June 3rd 2015.
What a difference a day makes. Yesterday the weather here in Wales was horrendous, but today I woke up to sunshine, blue skies and white fluffy clouds. Visibility was perfect and today it was my mind that was blown away by the sheer beauty of the scenery.
Our aim today was to climb Fan y Big. 2359 ft, 719 metres.
We parked opposite a post box near to Upper Cantref farm and followed a succession of field paths and lanes to Pen-yr-heol for the proper start of the walk. A sunken lane led us to a gate and onto open moorland. We then began the long climb up to the Cefn Cyff ridge. The path gained height very quickly before easing to give a couple of miles of easy walking, mainly on a grassy path but with a few patches of marsh grass and boggy sections.
Visibility was perfect and I could pause to admire the views as I got my breath back.
On the way we passed three cairns which provided nice foregrounds for my images.
On the skyline we could see the table topped Corn Du that we got so close to yesterday.
Our objective Fan y Big was always in view and to our right we could see Cribyn and our return route clearly marked halfway down the hillside. Another steep section brought us to the summit.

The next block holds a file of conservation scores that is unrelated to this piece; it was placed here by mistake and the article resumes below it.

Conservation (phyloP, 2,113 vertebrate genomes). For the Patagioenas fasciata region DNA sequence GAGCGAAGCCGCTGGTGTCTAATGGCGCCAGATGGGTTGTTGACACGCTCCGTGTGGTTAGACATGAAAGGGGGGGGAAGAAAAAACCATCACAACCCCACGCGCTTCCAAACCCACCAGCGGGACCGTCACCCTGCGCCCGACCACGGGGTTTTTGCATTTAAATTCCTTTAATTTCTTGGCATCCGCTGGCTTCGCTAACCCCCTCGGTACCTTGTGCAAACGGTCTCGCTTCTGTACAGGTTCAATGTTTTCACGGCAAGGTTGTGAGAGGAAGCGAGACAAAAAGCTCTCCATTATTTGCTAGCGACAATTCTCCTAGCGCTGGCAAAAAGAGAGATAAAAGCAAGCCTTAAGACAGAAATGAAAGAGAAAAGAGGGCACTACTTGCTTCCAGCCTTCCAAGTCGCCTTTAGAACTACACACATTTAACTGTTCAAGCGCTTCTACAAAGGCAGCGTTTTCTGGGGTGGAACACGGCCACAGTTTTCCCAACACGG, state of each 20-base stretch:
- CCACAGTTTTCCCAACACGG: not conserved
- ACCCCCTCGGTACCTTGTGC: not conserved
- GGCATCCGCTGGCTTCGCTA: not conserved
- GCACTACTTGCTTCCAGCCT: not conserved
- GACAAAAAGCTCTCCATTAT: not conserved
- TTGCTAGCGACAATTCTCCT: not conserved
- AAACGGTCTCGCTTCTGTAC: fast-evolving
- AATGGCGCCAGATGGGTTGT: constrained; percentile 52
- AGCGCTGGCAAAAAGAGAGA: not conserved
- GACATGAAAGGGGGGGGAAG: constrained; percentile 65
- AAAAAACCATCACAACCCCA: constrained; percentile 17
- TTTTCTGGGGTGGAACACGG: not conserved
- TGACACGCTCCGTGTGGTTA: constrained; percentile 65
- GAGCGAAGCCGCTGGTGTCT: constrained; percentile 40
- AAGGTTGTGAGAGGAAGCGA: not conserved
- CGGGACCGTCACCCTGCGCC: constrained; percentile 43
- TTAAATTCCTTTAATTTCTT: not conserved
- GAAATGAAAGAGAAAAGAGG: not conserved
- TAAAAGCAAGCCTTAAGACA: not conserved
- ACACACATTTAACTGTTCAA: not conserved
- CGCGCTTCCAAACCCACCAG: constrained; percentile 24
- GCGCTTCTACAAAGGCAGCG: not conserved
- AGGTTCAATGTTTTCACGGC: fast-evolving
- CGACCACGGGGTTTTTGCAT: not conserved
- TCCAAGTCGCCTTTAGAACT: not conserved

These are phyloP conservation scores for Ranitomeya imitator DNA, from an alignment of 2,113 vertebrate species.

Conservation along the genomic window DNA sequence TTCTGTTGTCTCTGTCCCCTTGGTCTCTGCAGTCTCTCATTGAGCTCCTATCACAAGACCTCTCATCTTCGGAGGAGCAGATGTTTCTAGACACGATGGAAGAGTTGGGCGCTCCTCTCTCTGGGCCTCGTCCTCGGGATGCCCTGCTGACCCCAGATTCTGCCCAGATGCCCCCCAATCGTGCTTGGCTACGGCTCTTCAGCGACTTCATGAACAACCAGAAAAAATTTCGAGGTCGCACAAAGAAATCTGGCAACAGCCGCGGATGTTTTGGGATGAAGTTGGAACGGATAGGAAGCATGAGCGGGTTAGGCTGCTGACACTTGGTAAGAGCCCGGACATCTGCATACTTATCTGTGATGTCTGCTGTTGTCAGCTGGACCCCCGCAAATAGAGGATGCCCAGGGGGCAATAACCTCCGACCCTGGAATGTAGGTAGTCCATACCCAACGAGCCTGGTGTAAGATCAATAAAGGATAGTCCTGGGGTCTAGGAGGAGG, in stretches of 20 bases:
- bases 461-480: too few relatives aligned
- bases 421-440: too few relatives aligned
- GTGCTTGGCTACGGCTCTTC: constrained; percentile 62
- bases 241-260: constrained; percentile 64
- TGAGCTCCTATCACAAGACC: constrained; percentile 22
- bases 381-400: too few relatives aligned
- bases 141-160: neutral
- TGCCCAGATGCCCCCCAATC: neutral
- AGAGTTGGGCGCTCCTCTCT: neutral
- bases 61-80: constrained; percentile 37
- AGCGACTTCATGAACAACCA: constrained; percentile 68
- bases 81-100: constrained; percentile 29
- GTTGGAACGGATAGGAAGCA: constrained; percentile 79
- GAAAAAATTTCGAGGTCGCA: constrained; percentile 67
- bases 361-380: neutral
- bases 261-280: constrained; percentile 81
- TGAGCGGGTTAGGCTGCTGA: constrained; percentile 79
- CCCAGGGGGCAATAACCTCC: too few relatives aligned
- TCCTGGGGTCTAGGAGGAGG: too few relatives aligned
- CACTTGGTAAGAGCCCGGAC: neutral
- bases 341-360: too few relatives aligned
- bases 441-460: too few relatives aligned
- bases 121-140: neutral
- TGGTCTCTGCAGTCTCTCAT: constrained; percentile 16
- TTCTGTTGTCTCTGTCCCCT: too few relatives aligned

We were beaten to the ultimate picnic spot by another couple who were sitting close to the diving board. No problem except that they got in the way of my photos. The diving board is a huge piece of slate that juts out horizontally from the mountain. We posed for pictures and I went as near to the edge as I thought was possible.
It would have been impossible to have stood there yesterday. I doubt if anyone even ventured onto the mountain in the horrendous conditions. We were joined by a group of soldiers out on a training exercise. They were doing a larger 16 mile circuit carrying a full pack.
Leaving the summit we veered right to walk round the edge of the escarpment before descending steeply down a reinforced path to Bwlch ar y Fan. We could see the Upper Neuadd Reservoir on our left. At the bottom we came to a junction of paths. Ahead lay the path to Cribyn and to our left the path to Pen y Fan. We turned right to slowly descend along the flank of Cribyn. The path was reinforced with green slate and today it also doubled as a watercourse.
At the bottom we passed through a gate onto a sunken lane. This was wonderful as the banks and hedges were full of wild flowers.
We emerged onto a lane not far from our car but with time for one last look back at the mountains.
It had been a super walk, only 13 km, 8.1 miles but plenty of ascent.
We now had a long drive home but we will be back again next year to climb Pen y Fan.